“Keep yourself seriously well read, stay active and keep being interested and educated in your chosen area,” says Grace. Take part in the conversations that interest you and find ways to bring those topics into your workplace – whether that means finding a company that aligns with your values, or starting to make positive changes in your existing position. Here are a few starting points to make sustainability part of your professional life.

Find your reason

“While studying for my final year at university, on a design course that touched on sustainability in the briefest of senses, we were quizzed on the importance of ethics within our future career,” says Sophie. “Did we place value on how our work would affect society, or the environment? What importance did we place on creating a ‘voice’ through our work? When it came down to it, would our beliefs and morals directly affect what we would later be doing in our careers?”

“The answers to these questions became the grounds on which many of us based the beginnings of our careers on, establishing the ground rules for the stories told through our work. Finding your reason, be it plastic pollution in the ocean or excessive food waste, is essential in shaping how your career can begin to action change.”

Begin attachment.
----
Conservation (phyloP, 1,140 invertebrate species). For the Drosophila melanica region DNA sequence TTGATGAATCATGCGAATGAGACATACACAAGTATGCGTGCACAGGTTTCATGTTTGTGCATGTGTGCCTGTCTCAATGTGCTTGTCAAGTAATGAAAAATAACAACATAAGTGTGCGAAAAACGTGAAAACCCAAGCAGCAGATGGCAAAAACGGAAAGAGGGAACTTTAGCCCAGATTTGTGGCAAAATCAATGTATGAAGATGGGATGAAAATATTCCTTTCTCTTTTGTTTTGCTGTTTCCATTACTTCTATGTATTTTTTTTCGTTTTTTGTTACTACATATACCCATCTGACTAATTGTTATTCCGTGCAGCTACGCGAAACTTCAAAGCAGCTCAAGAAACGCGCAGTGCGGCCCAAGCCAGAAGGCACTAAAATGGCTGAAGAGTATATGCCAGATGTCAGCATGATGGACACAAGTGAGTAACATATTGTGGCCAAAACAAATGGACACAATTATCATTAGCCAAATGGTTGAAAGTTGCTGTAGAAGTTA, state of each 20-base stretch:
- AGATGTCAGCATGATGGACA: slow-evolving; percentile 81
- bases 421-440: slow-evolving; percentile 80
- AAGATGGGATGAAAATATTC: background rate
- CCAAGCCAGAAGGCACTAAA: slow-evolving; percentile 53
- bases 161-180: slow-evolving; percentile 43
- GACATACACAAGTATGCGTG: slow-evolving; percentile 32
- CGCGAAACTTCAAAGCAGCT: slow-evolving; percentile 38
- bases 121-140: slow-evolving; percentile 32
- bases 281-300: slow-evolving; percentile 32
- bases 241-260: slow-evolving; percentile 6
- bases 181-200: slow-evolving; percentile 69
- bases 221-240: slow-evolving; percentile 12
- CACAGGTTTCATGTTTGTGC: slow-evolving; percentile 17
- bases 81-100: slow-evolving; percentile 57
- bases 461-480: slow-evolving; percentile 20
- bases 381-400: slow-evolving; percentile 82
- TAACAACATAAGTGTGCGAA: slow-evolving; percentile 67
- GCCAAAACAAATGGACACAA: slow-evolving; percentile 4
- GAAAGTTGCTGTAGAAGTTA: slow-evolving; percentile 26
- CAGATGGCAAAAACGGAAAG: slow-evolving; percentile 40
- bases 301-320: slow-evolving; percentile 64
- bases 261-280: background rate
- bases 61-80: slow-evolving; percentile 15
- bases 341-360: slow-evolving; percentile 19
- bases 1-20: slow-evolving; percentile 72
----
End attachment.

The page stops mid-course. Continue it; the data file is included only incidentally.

Start the conversation

If your chosen career doesn’t naturally fall within the realms of sustainability, it can be difficult to find a way to advocate for change. Taking it upon yourself to be the unofficial campaigner for sustainability in your workplace is a simple way to start up the conversation on what it is you can do, focusing on solution-driven conversations that showcase simple and achievable small changes.

With a ban on straws and other single-use plastics to be put in place April 2020, why not raise the question of removing disposables at work – swap out plastic cups for glassware and paper cups for reusable mugs, for instance. Starting small can open up a conversation that can then, hopefully, lead to wider change within your workplace.